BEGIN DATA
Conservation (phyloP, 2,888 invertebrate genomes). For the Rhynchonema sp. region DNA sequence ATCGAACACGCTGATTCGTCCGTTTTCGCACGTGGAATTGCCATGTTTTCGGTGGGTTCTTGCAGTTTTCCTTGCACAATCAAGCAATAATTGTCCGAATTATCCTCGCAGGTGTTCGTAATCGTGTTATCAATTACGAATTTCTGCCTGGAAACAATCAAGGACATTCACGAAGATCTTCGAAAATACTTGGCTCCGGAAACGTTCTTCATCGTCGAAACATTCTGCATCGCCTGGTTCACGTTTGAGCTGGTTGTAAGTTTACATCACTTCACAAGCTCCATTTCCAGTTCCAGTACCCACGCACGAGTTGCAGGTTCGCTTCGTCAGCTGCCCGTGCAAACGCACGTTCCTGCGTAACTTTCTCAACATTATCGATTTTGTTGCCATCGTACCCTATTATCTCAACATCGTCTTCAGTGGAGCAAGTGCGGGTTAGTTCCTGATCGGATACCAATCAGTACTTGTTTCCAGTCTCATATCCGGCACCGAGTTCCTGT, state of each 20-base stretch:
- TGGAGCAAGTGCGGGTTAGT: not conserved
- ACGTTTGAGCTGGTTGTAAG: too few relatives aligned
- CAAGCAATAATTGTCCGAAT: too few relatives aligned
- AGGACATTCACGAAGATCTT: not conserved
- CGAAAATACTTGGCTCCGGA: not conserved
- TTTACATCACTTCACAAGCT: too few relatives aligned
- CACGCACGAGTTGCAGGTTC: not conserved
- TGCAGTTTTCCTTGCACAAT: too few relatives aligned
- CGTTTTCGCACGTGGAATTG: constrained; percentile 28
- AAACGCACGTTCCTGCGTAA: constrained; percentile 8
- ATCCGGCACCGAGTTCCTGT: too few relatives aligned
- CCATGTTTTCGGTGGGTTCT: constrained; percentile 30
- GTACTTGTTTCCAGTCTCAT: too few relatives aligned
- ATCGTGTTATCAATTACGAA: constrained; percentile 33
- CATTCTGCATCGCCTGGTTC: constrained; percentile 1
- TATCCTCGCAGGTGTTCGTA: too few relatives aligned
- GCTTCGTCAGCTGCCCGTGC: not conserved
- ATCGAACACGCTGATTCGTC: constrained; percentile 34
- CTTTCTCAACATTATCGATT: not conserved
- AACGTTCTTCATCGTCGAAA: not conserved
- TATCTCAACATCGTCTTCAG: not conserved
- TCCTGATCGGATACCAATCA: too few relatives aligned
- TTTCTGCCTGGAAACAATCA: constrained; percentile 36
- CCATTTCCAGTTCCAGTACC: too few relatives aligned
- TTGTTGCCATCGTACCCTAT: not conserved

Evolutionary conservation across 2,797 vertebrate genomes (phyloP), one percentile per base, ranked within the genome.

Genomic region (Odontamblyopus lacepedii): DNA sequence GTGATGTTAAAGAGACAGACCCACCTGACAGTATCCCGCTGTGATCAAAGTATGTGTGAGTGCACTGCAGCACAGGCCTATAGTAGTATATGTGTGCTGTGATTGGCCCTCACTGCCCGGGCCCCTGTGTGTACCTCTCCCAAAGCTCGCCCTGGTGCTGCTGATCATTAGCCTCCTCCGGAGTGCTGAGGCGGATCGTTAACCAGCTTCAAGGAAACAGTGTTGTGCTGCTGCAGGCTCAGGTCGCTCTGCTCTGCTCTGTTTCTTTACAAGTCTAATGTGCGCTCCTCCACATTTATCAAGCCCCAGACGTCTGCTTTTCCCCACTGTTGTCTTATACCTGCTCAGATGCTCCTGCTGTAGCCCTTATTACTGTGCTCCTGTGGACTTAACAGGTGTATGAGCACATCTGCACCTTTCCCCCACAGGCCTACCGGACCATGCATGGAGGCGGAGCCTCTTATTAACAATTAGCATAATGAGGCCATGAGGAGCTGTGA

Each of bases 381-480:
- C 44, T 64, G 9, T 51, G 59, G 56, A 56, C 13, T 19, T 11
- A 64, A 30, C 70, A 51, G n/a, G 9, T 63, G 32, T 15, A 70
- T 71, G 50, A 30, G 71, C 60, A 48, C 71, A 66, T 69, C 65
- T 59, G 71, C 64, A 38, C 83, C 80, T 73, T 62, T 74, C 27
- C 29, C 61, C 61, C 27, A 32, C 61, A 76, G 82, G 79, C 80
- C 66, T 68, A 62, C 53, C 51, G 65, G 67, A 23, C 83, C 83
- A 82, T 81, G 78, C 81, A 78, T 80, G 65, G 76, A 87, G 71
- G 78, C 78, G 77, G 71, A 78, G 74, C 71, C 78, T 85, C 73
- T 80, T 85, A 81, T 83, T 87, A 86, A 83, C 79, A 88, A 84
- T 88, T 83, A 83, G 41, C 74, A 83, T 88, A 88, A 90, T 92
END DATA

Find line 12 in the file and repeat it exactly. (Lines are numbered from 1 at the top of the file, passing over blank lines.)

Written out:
- ATCCGGCACCGAGTTCCTGT: too few relatives aligned